The surgeon who led more than 30 doctors in the marathon surgery said Lakshmi was making good progress and should be mobile soon.
"Lakshmi is fine and stable," chief surgeon Dr. Sharan Patil told The Associated Press. "She should face no problem in walking."
Lakshmi was born joined at the pelvis to a "parasitic twin" that stopped developing in her mother's womb. The surviving fetus absorbed the limbs, kidneys and other body parts of the undeveloped twin.
A team of more than 30 surgeons performed a 24-hour operation on Nov. 7 at the Sparsh hospital in Bangalore, the capital of southern Karnataka state. They removed the extra limbs, transplanted a kidney from the twin and reconstructed Lakshmi's pelvic area.
"Lakshmi is a hero," Patil said Saturday.
"Lakshmi, who never turned (over) earlier, started turning after the surgery. She was even able to stand for 10 minutes on the bed holding the window grill, which is remarkable," the Press Trust of India news agency quoted Patil as saying.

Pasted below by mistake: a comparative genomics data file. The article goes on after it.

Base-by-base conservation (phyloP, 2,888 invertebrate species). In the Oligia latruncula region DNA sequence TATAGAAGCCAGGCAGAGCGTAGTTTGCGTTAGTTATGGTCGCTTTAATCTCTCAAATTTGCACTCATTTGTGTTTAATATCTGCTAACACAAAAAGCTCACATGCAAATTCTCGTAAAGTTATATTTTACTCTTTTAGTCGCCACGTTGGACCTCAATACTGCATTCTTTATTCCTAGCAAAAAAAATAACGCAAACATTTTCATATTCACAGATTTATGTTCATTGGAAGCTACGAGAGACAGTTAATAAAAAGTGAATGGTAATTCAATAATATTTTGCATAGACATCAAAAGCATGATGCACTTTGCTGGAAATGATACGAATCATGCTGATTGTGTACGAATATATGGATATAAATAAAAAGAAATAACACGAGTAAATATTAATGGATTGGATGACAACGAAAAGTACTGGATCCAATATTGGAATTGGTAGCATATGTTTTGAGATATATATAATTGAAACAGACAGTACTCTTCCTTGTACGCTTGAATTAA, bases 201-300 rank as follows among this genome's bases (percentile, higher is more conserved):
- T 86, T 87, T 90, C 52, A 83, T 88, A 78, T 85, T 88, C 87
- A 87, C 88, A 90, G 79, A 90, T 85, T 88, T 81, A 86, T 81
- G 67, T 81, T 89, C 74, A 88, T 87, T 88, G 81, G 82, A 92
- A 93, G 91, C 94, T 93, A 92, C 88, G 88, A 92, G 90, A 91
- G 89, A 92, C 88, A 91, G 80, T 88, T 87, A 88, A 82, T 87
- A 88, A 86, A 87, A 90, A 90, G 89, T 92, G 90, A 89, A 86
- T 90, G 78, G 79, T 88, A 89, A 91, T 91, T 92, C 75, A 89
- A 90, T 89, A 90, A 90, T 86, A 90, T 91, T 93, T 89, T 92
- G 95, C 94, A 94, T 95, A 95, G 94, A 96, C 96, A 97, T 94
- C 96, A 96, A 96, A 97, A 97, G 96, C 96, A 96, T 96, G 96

Lakshmi's parents said they were taking her back to their rural village in eastern Bihar state, where she had been revered by some as an incarnation of the four-armed Hindu goddess she was named after.
On their way home from the hospital, reported CBS News correspondent Elizabeth Palmer Monday, Lakshmi's family stopped at a Hindu temple to offer prayers of thanks for what, a short time ago, had seemed out of reach for their little daughter -- a normal life.
In the days after the operation, Patil had admitted to The Early Show's Dave Price, "I was by no means certain I could fix this."
On Monday, Patil told The Early Show's Russ Mitchell by phone from Bangalore that, "Fortunately, things went all very smoothly, (with the healing) of the wounds and the functioning of different organs. We did not have any particular difficulty."
He confirmed she can stand up with support, adding, "She's rolling over, which is a big milestone. And she's moving her limbs very effectively. (She should be) walking in the weeks to come."
Lakshmi will need more surgery for issues such as clubbed feet, but nothing urgent, Patil told Mitchell.
Patil described her as a very "sharp, very bright little girl, and she is catching up with her milestones. ... She has a bright future, I would think."